I've been browsing the internet lately, looking for tips to improve my resumé. One sentiment that I constantly ran into was that it's a bad idea to lie on your resumé. Literally every site I visited mentioned this.

I agree that it's unethical to lie on your resumé. But is it necessarily a bad idea?

If the objective is to land a job, lying on your resumé can, sadly, be a good strategy. If you make sure the lie isn't so big that you get caught (either during a background check, or after you get the job and it is discovered you lied about your skills), then there's little downside risk. You just make yourself look a little bit better. For example, as a software engineer, you may write on your resume that you have "extensive experience with the technologies x, y, z"... as long as you know the company does not actually use those technologies, you will never be tested on it. All it does is make you look like an eager and passionate learner.

Or am I wrong?

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    Comments are not for extended discussion; this conversation has been moved to chat. – Masked Man Jul 29 '18 at 14:38
  • Assuming that you don't get caught is simply against all statistics. You could just assume you will win a Ferrari in a Lottery, that would be more ethical wishful thinking. – nvoigt Jul 29 '18 at 17:37
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    @nvoigt what statistics exist on this? And wouldnt they be skewed by the people that are caught being over represented in them? – Martin Smith Jul 29 '18 at 19:02
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    It all depends on what one actually means by "lying", the intent and severity of the lie, whether or not the truth is discoverable, and the consequences of the lie for the organization. These are nuances which tend to get grossly oversimplified by pedantic folks. Yes, people do tend to stretch experiences to get their foot in the door and YES companies do tend to have unrealistic/impractical expectations for what they say are "requirements". – teego1967 Jul 29 '18 at 19:28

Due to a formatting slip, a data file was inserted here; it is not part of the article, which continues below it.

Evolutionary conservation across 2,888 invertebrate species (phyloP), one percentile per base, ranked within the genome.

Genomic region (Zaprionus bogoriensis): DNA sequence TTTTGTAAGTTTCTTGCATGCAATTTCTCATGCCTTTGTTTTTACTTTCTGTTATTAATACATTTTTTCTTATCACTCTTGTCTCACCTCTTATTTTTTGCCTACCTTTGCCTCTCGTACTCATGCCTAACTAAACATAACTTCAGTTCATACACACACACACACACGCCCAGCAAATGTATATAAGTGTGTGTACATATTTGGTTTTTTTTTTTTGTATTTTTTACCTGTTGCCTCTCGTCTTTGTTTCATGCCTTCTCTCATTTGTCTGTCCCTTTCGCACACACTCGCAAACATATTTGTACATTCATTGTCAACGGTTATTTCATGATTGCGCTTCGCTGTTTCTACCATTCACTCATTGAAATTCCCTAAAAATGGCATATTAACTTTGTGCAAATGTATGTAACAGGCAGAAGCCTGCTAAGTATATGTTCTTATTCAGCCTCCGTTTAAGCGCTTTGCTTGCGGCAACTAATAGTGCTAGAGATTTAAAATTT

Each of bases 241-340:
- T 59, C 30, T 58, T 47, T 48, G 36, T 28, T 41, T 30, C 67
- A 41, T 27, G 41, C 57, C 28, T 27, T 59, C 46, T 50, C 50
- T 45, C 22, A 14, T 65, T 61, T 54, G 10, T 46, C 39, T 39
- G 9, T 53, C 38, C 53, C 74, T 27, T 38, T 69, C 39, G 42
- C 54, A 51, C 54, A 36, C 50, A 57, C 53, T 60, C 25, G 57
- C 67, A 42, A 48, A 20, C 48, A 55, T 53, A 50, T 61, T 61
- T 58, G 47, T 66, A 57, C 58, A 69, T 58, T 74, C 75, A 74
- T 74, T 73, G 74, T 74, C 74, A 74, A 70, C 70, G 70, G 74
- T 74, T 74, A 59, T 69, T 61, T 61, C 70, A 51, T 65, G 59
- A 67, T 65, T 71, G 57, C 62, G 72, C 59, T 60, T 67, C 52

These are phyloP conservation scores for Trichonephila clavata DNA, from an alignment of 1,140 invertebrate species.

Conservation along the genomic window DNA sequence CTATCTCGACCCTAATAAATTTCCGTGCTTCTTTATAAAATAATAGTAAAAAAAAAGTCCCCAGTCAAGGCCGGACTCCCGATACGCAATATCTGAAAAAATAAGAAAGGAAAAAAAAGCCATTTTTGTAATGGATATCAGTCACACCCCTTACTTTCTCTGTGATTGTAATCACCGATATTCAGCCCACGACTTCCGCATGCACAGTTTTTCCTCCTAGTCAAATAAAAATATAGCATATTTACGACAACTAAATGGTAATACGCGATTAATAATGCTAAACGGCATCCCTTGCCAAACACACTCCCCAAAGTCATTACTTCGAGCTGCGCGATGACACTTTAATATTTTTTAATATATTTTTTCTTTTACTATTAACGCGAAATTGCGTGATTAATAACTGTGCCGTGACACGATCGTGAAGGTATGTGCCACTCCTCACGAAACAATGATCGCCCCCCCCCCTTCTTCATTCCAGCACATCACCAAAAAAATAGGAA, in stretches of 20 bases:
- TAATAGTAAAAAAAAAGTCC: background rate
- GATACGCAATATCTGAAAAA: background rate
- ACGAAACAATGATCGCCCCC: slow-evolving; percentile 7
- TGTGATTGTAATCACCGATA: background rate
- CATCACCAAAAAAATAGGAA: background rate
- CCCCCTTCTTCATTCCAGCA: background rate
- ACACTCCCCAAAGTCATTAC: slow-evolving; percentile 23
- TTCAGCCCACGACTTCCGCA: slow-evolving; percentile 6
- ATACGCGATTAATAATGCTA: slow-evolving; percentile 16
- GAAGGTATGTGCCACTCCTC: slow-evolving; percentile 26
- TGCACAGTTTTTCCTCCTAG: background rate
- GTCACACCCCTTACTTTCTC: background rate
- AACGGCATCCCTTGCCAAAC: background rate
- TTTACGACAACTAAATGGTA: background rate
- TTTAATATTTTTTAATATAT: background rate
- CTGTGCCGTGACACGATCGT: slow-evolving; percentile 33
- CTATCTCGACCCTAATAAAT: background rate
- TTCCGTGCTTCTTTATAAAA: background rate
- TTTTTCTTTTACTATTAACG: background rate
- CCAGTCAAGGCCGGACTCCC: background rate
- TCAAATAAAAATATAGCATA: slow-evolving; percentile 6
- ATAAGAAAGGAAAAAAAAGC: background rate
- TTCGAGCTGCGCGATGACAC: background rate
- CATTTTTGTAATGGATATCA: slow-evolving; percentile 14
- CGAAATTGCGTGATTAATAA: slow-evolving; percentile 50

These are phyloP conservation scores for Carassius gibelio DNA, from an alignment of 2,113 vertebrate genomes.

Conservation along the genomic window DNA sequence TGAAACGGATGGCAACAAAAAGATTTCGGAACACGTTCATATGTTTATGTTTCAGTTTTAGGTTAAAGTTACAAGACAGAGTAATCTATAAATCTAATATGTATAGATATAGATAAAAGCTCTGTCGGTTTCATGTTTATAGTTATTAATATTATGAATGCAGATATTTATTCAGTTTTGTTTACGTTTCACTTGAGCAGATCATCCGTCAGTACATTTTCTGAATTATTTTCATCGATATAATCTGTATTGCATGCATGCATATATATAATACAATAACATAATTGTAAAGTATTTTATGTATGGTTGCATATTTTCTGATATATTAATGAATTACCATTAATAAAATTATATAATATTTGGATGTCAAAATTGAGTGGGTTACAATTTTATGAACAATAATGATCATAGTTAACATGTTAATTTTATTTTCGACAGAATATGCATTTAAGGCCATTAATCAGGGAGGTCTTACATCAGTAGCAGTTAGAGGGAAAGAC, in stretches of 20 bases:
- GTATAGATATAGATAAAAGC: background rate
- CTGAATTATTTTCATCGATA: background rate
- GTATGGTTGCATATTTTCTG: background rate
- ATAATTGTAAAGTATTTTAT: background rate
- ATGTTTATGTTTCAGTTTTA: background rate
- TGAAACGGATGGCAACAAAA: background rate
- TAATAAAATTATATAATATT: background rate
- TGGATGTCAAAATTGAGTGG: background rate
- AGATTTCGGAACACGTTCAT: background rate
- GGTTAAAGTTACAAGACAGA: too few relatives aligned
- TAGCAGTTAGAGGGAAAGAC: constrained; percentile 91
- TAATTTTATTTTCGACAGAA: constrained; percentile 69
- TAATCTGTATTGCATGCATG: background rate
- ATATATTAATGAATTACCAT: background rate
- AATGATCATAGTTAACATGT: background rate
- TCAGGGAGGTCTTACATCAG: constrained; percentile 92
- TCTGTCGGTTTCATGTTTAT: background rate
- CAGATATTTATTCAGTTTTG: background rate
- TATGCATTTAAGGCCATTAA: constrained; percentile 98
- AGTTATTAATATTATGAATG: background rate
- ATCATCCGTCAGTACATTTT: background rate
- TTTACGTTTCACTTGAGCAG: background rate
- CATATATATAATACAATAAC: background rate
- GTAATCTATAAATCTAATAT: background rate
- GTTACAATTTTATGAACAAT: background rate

• If you lie on your application form, make sure you can remember what lies you told, and be prepared for a detailed questions about them if the interviewer goes down that rabbit hole. I'm not going to tell you what (simple) techniques are use to spot liars in interviews, but they are very hard to evade. And if you DO get found out, you are 100% guaranteed NOT to get a job offer. Worse, you might get put on a blacklist that is passed around between different companies, with no way to know the blacklist even exists, let alone how to get off it for the next 10 years or so. So, it's your call... – alephzero Jul 29 '18 at 22:33

True Story:

I interviewed a guy who claimed to have significant experience with a pretty esoteric processor that currently wasn't used at the company. I happen to have pretty good previous experience with that architecture and it has some fairly unique challenges.

So I asked the candidate about it, and it was quite clear within seconds that he had never done any hands on work and misrepresented his skill set on this resume.

Not only did he not get hired, I also made sure he ended up on the "do not hire" list for the entire company.

You can fill technical gaps and learn missing skills. But basic personal integrity is non-negotiable in my book.

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    Aren't anecdotal evidence the only way to determine if this is feasible? The inverse happened at my company: someone lied about their education having never graduated even High School, but he was in a high position and does good work and is a professional writer. Seems implausible but no way to know of risk/reward analysis, only what we experienced first hand. – Dan Jul 30 '18 at 16:19